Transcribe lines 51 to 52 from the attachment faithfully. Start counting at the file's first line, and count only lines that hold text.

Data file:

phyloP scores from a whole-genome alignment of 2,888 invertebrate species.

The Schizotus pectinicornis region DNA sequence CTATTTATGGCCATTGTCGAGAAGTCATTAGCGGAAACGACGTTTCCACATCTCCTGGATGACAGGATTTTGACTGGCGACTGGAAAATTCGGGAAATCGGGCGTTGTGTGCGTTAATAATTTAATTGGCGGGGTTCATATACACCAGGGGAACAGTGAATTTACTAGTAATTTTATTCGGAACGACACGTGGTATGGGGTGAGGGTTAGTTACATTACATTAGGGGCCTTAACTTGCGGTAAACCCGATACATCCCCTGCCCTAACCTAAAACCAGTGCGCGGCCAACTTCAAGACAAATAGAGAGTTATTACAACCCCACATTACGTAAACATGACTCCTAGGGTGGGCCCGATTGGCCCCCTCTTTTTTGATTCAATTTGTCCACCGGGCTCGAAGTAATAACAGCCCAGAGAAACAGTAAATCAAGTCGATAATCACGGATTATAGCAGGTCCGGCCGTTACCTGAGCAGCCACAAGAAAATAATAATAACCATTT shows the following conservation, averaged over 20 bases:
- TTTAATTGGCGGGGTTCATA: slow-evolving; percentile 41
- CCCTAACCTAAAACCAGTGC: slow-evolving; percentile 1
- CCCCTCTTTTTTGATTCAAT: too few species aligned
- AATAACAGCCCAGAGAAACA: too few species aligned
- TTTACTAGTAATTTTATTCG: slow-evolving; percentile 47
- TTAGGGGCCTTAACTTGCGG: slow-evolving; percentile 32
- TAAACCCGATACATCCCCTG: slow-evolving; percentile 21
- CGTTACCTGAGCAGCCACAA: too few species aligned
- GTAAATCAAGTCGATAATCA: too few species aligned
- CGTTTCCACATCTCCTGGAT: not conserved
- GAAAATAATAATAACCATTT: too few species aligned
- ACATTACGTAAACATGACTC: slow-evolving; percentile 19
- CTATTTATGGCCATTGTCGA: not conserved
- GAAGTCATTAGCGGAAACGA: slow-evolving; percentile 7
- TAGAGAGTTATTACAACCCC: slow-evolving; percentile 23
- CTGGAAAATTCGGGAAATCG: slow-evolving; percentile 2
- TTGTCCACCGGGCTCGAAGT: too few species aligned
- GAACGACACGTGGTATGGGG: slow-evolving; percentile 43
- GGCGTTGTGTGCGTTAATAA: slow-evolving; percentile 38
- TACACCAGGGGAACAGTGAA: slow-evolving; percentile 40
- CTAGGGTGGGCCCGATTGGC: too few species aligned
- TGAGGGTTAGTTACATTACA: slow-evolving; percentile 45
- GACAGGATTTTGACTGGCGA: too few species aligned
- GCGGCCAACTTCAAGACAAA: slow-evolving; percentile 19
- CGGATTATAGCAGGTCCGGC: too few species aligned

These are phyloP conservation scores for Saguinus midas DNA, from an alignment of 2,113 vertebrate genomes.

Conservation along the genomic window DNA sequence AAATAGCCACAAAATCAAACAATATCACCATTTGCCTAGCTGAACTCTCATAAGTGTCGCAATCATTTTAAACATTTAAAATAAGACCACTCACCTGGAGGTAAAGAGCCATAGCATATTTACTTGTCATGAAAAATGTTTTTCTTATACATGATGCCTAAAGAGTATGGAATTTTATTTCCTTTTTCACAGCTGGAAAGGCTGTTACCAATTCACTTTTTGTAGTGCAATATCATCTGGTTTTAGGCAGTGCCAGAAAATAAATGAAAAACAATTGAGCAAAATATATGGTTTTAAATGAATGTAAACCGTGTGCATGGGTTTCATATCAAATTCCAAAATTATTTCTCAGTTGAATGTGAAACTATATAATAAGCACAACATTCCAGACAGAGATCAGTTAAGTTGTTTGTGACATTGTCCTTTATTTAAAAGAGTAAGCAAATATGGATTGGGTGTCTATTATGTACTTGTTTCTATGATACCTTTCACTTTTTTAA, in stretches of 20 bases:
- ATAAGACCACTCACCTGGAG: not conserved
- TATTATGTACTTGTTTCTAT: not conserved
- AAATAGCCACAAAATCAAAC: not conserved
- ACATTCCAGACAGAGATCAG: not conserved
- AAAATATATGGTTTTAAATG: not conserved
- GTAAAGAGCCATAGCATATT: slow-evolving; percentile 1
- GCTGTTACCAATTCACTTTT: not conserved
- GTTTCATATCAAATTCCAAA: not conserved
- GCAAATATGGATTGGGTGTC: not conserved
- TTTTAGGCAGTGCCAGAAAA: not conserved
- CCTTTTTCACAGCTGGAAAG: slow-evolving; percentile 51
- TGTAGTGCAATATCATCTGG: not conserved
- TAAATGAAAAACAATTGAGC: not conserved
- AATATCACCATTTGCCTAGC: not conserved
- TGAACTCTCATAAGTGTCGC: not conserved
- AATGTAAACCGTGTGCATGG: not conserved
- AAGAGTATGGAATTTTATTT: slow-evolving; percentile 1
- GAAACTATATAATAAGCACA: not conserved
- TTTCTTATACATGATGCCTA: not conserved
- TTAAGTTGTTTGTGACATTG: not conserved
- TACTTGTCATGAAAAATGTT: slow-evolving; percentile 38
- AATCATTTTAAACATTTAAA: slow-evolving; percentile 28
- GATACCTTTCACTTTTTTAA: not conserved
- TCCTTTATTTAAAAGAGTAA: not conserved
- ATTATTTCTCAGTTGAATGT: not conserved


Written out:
- AATCATTTTAAACATTTAAA: slow-evolving; percentile 28
- GATACCTTTCACTTTTTTAA: not conserved